Existentialism is:

In simpler terms, existentialism is a philosophy concerned with finding self and the meaning of life through free will, choice, and personal responsibility. The belief is that people are searching to find out who and what they are throughout life as they make choices based on their experiences, beliefs, and outlook. And personal choices become unique without the necessity of an objective form of truth. An existentialist believes that a person should be forced to choose and be responsible without the help of laws, ethnic rules, or traditions. (definition courtesy of

If you know anything about existentialism, you’ve probably heard the names: Kierkegaard, Nietzsche, Heidegger, Sartre, de Beauvoir, Camus…

Yes. Nietzsche was an existentialist. Look it up.


Here’s something fun to do: start a conversation with somebody about Nietzsche. If they refer to Nietzsche, roll your eyes, call them a poseur, and demand that they take off that Slayer T-shirt.

While I’m at it, let me explain what philosophers mean when they talk about authenticity.

In philosophy, authenticity is:

Authenticity is a philosophical concept that denotes the genuine, original, true state of human existence.

If you took a wild guess at the popularity of existentialist philosophers according to the number of humorous memes, you’d likely conclude (probably correctly, unless you’re asking someone who is easily impressed by the trench coat wearing, cigarette smoking types) that the French existentialist philosopher, Jean Paul Sartre (1905 –1980), is the most popular of the existentialist philosophers.

Wait − is saying French existentialist redundant?

Sartre’s popularity might also have to do with the fact that he looked like this:


I don’t mean to knock the guy, but that’s a face made for memes.

According to existentialism, the universe has no inherent purpose; it is cold and impersonal. There’s no rationality There is no meaning.

And because the universe is meaningless, we, our lives, are also meaningless.

That is, until we give our lives meaning.

When we realize the meaninglessness of life, life’s lack of meaning leaves us with the sense that life is absurd. We experience anguish. Sartre calls the anguish “nausea”: We can rid ourselves from “nausea” by creating meaning for our own lives. Living life according to own choices is; to define who we are and what meaning our lives have, is living authentically. Living authentically is path to the right kind of life. The good life.

A purposeless universe means there is no grand plan for us – we are completely free to choose to give our lives meaning.


However, complete freedom comes with a catch: the price of being free means we, alone determine what kind of life we live. We, alone determine who we are. That’s the burden we carry.

We are responsible for who we are*.

Sartre wrote, “Man is only what he does. Man becomes what he chooses to be.”

You see, society wants us to conform. We are pressured to adhere to cultural conventions and societal expectations placed upon us by our families, friends, teachers, religious leaders, and cultural institutions.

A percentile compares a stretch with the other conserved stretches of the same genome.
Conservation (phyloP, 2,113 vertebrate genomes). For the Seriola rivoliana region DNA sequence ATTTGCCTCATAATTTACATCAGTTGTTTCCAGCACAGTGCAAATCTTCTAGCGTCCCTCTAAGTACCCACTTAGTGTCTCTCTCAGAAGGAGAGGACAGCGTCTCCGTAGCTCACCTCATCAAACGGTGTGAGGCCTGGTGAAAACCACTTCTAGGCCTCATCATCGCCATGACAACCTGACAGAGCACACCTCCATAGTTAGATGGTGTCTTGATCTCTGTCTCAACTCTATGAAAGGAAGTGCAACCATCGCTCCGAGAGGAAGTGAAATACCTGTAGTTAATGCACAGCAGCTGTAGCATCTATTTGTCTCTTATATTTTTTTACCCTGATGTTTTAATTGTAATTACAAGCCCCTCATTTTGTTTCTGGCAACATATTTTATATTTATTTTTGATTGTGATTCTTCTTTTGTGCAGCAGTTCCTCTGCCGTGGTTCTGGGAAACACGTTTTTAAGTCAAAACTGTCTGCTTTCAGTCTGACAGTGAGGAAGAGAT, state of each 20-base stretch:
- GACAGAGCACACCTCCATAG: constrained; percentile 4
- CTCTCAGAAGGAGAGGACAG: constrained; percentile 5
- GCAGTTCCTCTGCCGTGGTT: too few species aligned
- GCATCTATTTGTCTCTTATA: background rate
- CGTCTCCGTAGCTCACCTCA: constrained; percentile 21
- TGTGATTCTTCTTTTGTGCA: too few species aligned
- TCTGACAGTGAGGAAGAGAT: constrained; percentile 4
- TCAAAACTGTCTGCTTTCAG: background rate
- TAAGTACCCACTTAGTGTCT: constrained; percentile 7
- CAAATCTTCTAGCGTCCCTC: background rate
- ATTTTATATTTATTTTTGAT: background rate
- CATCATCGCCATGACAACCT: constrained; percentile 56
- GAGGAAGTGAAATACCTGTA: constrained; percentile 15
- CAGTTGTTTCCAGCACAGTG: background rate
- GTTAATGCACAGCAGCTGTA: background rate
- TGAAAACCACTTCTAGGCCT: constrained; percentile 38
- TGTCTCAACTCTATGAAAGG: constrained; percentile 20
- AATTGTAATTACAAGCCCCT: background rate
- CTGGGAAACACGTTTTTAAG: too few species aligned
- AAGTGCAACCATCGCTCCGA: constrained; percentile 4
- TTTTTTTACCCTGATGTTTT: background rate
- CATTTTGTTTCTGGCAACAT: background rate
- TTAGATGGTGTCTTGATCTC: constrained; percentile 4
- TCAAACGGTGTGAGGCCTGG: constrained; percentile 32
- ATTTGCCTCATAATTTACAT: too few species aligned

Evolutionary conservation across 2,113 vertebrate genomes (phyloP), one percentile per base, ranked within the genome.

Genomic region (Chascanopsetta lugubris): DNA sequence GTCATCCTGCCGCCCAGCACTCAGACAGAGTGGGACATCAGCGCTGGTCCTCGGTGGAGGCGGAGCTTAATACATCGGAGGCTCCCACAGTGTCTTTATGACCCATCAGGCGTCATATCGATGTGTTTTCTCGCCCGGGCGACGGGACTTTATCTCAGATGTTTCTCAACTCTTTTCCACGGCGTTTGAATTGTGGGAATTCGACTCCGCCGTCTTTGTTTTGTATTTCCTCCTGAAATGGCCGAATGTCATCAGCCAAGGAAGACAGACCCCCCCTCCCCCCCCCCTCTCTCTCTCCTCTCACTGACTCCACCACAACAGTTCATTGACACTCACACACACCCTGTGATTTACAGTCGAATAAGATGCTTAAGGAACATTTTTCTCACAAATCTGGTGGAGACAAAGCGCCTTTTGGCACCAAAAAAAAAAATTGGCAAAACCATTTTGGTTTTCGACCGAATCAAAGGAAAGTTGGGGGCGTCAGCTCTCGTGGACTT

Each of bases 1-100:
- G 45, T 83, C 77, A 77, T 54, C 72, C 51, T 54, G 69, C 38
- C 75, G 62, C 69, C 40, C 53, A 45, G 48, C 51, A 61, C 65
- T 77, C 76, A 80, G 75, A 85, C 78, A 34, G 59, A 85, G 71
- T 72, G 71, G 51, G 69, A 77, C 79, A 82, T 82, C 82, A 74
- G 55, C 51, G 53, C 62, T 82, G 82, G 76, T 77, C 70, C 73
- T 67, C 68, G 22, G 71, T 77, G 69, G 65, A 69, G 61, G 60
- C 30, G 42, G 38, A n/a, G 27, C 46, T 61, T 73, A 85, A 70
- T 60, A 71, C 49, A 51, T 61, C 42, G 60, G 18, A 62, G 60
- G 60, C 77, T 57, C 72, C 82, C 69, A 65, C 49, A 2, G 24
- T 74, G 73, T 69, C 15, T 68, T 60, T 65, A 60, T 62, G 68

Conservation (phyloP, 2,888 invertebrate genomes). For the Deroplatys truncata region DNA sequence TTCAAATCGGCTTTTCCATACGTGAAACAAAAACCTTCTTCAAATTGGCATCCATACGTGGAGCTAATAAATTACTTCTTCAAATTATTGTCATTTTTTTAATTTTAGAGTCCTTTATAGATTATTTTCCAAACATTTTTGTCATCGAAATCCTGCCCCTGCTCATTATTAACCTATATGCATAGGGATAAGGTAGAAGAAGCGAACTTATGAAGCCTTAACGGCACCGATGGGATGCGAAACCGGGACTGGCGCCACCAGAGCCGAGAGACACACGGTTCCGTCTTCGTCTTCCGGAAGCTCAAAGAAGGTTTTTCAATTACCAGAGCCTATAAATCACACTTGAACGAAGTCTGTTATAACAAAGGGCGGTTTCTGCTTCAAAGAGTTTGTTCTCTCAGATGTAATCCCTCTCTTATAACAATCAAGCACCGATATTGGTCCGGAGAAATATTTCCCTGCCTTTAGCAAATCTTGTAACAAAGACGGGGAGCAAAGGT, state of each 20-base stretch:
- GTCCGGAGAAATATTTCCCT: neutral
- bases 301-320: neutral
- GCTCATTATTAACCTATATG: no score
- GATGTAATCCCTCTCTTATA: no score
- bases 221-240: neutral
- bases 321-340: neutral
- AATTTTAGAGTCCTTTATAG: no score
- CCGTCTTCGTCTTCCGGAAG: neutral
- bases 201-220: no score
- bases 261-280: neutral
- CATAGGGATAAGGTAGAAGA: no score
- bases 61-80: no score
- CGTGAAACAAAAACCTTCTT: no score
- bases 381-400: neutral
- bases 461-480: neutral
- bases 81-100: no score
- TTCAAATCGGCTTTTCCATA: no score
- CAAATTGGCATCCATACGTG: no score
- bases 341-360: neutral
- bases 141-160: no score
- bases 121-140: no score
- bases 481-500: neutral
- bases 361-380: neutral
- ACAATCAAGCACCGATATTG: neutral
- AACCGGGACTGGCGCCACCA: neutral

The existentialists say that we must reject idea that we become what we are expected to be. We must throw off peer pressure and the urge to conform. We must live for ourselves. Only through our own choices can we give our lives meaning.


Living according to our own choices is living authentically.

An authentic life is a life of:

The problem is, being who we choose to be isn’t easy. In the face of societal pressure, it’s easier to go with the flow. Just going with the flow and doing what everyone else wants us to do (with our lives) is living inauthentically.

It’s easier to live inauthentically.

The existentialist says, DO NOT GO WITH THE FLOW!!!

Sartre calls going with the flow − the lack of authenticity − “Bad Faith”.

Bad faith, according to Sartre, is the (incorrect) belief that we are not free to legislate our own destinies.

Bad faith is the result of our fear of the consequences of our choices.
…. which brings me back to music and the quiz.

As I said before, the question, WHAT KIND OF MUSIC DO YOU LIKE? is a test of authenticity.


It’s a test to determine if we are being true to ourselves. Are we really telling our potential BFF our musical tastes, or are we blowing pretentiousness-flavored smoke up someone’s b-hole? We shouldn’t say our favorite kind of music, song, or band is such-and-such and so-and-so because it’s popular or because we think it’s what we’re supposed to like or because saying it’s our favorite music makes us sound cool.
Our musical preferences should be what we want to listen to; what sounds pleasing to our ears, not because it’s number one on the Billboard charts or what’s trending on YouTube.

If you like Nickelback, like Nickelback.


If you only listen to jazz recorded between 1955 to 1965, hey, do you. That’s your thing.





If you think that bro country is the greatest genre of music man ever created, believe it – so long as you believe it is because that’s what you want to do.

You’d be wrong about bro country, but what matters is that your love of the shittiest music ever created by human beings, aka bro country is YOUR choice.





What matters is that all of your choices are your choices.

So, go ahead. Be a fan of John Mayer but be a fan of John Mayer authentically.

Ok. Alright, I’ll say it. “Gravity” is a pretty good song.

I like it authentically.






* Sartre famously wrote “Existence precedes essence” (French: l’existence precede l’essence). That is, we are all born with no inherent purpose or predetermined spirit− but what kind of person we become is the consequence of our own actions and choices.